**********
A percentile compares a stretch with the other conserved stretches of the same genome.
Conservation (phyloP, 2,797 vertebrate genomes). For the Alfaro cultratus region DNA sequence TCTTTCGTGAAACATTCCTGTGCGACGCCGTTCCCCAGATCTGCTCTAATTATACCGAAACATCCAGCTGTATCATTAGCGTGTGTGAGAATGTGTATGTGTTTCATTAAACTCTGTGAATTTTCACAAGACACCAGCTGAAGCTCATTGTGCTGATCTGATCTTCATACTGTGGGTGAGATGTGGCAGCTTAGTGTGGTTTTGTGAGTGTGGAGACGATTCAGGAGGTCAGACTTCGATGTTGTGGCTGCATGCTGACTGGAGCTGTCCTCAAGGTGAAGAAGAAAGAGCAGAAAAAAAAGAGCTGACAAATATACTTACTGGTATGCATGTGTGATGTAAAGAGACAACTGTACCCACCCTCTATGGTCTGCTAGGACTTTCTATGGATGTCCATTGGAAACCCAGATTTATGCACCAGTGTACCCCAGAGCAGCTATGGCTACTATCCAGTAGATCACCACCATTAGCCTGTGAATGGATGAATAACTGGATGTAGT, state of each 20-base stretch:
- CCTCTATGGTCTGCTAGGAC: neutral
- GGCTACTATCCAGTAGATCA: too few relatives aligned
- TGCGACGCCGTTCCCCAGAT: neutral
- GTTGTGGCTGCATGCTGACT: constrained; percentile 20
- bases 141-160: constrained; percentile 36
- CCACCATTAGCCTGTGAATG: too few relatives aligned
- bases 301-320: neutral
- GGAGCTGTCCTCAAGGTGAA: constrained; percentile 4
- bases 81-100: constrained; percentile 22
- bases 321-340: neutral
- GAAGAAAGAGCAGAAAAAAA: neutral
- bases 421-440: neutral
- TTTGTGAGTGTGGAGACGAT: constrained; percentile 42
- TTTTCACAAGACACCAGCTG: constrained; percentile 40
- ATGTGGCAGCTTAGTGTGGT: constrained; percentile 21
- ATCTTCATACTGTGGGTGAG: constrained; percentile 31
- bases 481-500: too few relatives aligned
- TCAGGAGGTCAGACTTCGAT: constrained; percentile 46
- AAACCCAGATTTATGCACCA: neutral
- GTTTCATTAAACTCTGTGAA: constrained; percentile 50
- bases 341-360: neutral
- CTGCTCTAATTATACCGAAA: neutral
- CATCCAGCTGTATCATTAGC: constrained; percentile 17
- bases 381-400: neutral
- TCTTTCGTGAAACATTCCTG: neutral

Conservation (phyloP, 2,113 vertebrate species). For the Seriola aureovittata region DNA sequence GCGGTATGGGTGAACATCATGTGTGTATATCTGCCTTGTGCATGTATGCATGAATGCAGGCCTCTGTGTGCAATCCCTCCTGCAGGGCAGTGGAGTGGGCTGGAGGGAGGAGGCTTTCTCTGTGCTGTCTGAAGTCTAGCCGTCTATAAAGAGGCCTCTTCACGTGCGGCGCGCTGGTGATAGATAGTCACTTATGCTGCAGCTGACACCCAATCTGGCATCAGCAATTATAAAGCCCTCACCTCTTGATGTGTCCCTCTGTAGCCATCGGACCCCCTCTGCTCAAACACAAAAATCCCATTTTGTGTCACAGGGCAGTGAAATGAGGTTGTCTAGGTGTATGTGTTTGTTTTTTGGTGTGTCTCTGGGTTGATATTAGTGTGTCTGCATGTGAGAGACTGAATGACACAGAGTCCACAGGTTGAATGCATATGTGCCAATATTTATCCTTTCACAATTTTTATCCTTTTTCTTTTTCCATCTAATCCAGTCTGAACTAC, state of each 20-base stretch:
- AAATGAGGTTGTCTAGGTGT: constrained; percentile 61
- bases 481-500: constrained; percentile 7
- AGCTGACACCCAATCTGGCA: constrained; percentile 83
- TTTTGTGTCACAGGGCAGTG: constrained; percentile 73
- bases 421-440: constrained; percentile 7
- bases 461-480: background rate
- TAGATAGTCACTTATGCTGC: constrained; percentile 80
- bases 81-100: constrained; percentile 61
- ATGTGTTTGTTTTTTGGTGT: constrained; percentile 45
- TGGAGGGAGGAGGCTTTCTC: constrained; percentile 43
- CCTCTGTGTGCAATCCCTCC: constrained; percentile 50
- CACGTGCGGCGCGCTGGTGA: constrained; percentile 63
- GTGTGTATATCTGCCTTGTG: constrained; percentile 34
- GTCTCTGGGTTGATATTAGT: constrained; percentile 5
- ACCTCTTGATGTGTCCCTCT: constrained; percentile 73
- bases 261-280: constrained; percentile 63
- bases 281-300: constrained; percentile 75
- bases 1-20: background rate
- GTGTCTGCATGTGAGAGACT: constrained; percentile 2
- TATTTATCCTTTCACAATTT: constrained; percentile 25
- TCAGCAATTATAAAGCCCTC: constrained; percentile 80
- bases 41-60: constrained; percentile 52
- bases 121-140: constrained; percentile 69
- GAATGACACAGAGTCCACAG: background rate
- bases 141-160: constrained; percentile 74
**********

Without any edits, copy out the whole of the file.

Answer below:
A percentile compares a stretch with the other conserved stretches of the same genome.
Conservation (phyloP, 2,797 vertebrate genomes). For the Alfaro cultratus region DNA sequence TCTTTCGTGAAACATTCCTGTGCGACGCCGTTCCCCAGATCTGCTCTAATTATACCGAAACATCCAGCTGTATCATTAGCGTGTGTGAGAATGTGTATGTGTTTCATTAAACTCTGTGAATTTTCACAAGACACCAGCTGAAGCTCATTGTGCTGATCTGATCTTCATACTGTGGGTGAGATGTGGCAGCTTAGTGTGGTTTTGTGAGTGTGGAGACGATTCAGGAGGTCAGACTTCGATGTTGTGGCTGCATGCTGACTGGAGCTGTCCTCAAGGTGAAGAAGAAAGAGCAGAAAAAAAAGAGCTGACAAATATACTTACTGGTATGCATGTGTGATGTAAAGAGACAACTGTACCCACCCTCTATGGTCTGCTAGGACTTTCTATGGATGTCCATTGGAAACCCAGATTTATGCACCAGTGTACCCCAGAGCAGCTATGGCTACTATCCAGTAGATCACCACCATTAGCCTGTGAATGGATGAATAACTGGATGTAGT, state of each 20-base stretch:
- CCTCTATGGTCTGCTAGGAC: neutral
- GGCTACTATCCAGTAGATCA: too few relatives aligned
- TGCGACGCCGTTCCCCAGAT: neutral
- GTTGTGGCTGCATGCTGACT: constrained; percentile 20
- bases 141-160: constrained; percentile 36
- CCACCATTAGCCTGTGAATG: too few relatives aligned
- bases 301-320: neutral
- GGAGCTGTCCTCAAGGTGAA: constrained; percentile 4
- bases 81-100: constrained; percentile 22
- bases 321-340: neutral
- GAAGAAAGAGCAGAAAAAAA: neutral
- bases 421-440: neutral
- TTTGTGAGTGTGGAGACGAT: constrained; percentile 42
- TTTTCACAAGACACCAGCTG: constrained; percentile 40
- ATGTGGCAGCTTAGTGTGGT: constrained; percentile 21
- ATCTTCATACTGTGGGTGAG: constrained; percentile 31
- bases 481-500: too few relatives aligned
- TCAGGAGGTCAGACTTCGAT: constrained; percentile 46
- AAACCCAGATTTATGCACCA: neutral
- GTTTCATTAAACTCTGTGAA: constrained; percentile 50
- bases 341-360: neutral
- CTGCTCTAATTATACCGAAA: neutral
- CATCCAGCTGTATCATTAGC: constrained; percentile 17
- bases 381-400: neutral
- TCTTTCGTGAAACATTCCTG: neutral

Conservation (phyloP, 2,113 vertebrate species). For the Seriola aureovittata region DNA sequence GCGGTATGGGTGAACATCATGTGTGTATATCTGCCTTGTGCATGTATGCATGAATGCAGGCCTCTGTGTGCAATCCCTCCTGCAGGGCAGTGGAGTGGGCTGGAGGGAGGAGGCTTTCTCTGTGCTGTCTGAAGTCTAGCCGTCTATAAAGAGGCCTCTTCACGTGCGGCGCGCTGGTGATAGATAGTCACTTATGCTGCAGCTGACACCCAATCTGGCATCAGCAATTATAAAGCCCTCACCTCTTGATGTGTCCCTCTGTAGCCATCGGACCCCCTCTGCTCAAACACAAAAATCCCATTTTGTGTCACAGGGCAGTGAAATGAGGTTGTCTAGGTGTATGTGTTTGTTTTTTGGTGTGTCTCTGGGTTGATATTAGTGTGTCTGCATGTGAGAGACTGAATGACACAGAGTCCACAGGTTGAATGCATATGTGCCAATATTTATCCTTTCACAATTTTTATCCTTTTTCTTTTTCCATCTAATCCAGTCTGAACTAC, state of each 20-base stretch:
- AAATGAGGTTGTCTAGGTGT: constrained; percentile 61
- bases 481-500: constrained; percentile 7
- AGCTGACACCCAATCTGGCA: constrained; percentile 83
- TTTTGTGTCACAGGGCAGTG: constrained; percentile 73
- bases 421-440: constrained; percentile 7
- bases 461-480: background rate
- TAGATAGTCACTTATGCTGC: constrained; percentile 80
- bases 81-100: constrained; percentile 61
- ATGTGTTTGTTTTTTGGTGT: constrained; percentile 45
- TGGAGGGAGGAGGCTTTCTC: constrained; percentile 43
- CCTCTGTGTGCAATCCCTCC: constrained; percentile 50
- CACGTGCGGCGCGCTGGTGA: constrained; percentile 63
- GTGTGTATATCTGCCTTGTG: constrained; percentile 34
- GTCTCTGGGTTGATATTAGT: constrained; percentile 5
- ACCTCTTGATGTGTCCCTCT: constrained; percentile 73
- bases 261-280: constrained; percentile 63
- bases 281-300: constrained; percentile 75
- bases 1-20: background rate
- GTGTCTGCATGTGAGAGACT: constrained; percentile 2
- TATTTATCCTTTCACAATTT: constrained; percentile 25
- TCAGCAATTATAAAGCCCTC: constrained; percentile 80
- bases 41-60: constrained; percentile 52
- bases 121-140: constrained; percentile 69
- GAATGACACAGAGTCCACAG: background rate
- bases 141-160: constrained; percentile 74